RE: “document preservation obligations with respect to documents that are relevant or potentially relevant to this litigation”
Judge James Robart, presiding over the Hawaii v. Trump “travel ban” case, authorized the move.
These are strange days. I seem to have been caught up in the so-called “travel ban” litigation challenging President Trump’s executive orders “Protecting the nation from foreign terrorist entry into the United States.” Yesterday I was served with a letter and draft subpoena from one Tana Lin of the Keller Rohrback law firm’s Seattle office alerting me to my “document preservation obligations with respect to documents that are relevant or potentially relevant to this litigation.” Lin represents plaintiffs in Doe v. Trump, venued in the federal district court for the Western District of Washington.
Although this action has been stayed pending a ruling from the Ninth Circuit in the parallel Hawaii v Trump “travel ban” case, Judge Robart has authorized Lin to notify me of her lawsuit and seek my confirmation by June 15 that I will preserve potentially relevant documents until such time as she sends me a formal subpoena or the lawsuit is formally resolved.
The documents Lin wants preserved are Johnson’s notes on a Trump speech.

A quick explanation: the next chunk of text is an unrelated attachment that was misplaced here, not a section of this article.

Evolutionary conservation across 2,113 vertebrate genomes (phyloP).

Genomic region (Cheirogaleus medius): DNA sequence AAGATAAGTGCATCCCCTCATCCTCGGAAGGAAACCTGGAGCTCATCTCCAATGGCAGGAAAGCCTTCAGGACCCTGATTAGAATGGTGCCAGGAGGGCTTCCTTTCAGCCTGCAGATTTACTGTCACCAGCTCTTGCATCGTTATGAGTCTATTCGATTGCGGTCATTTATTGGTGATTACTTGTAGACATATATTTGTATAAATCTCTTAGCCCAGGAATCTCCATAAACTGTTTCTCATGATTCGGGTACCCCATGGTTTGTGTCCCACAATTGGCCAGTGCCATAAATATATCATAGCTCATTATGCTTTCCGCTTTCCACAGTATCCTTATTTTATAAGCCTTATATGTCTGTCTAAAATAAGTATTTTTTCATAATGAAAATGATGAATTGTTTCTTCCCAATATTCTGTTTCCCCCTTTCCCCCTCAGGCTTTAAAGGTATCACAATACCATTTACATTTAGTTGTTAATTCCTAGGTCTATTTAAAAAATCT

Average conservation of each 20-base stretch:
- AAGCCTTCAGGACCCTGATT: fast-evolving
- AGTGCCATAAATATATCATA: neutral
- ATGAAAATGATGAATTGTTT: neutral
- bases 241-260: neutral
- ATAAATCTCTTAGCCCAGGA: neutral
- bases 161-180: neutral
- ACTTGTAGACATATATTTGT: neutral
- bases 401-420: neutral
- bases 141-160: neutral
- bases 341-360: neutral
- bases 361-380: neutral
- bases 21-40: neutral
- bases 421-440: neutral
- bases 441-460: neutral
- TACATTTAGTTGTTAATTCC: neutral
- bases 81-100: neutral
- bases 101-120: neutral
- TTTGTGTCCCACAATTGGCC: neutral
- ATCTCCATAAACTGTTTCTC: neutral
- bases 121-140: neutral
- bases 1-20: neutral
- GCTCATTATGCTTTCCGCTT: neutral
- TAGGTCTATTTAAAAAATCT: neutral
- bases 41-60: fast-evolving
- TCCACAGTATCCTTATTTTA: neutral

Leafing through the draft subpoena to ascertain what documents I could possibly have that would be relevant to the stayed “travel ban” lawsuit, I find this (capitalization in the original indicating defined terms):
1. All Documents and Communications Concerning President Donald Trump’s comments about Muslims, Christians or refugees during the April 24, 2017 reception for media at the White House which you and/or your colleagues attended. This request includes but is not limited to contemporaneous notes or recordings you made or taken [sic] of the event.
2. The notebook referenced in one of Your blog post entries regarding the April 24, 2017 reception in which You state, “Although there was some degree of difficulty writing while standing, I took notes on the questions and Trump’s answers in my new notebook from CVS.”
3. Documents reflecting Your Document retention policies or procedures in effect from January 1, 2017 through the present.
The two footnotes I have omitted from the requests above cite “At the White House with Trump” (reporting on Trump’s remarks) and “Not at the White House with Trump” (mentioning my notebook).
The April 24, 2017 media reception in question was for right-leaning media, including online media such as Breitbart and Powerline, those excluded from Obama’s similar media confabs that included leftist sites like HuffPo and Mother Jones.
It’s not clear how much—if any—of the April 24th meeting between conservative media and the President was originally intended to be off-the-record, but after the president spoke, Johnson reports that the meeting was declared on-the-record.
In his initial report of the event, Johnson doesn’t mention the “travel ban,” so it either didn’t come up, or if it did, nothing new and noteworthy was shared.DONATE
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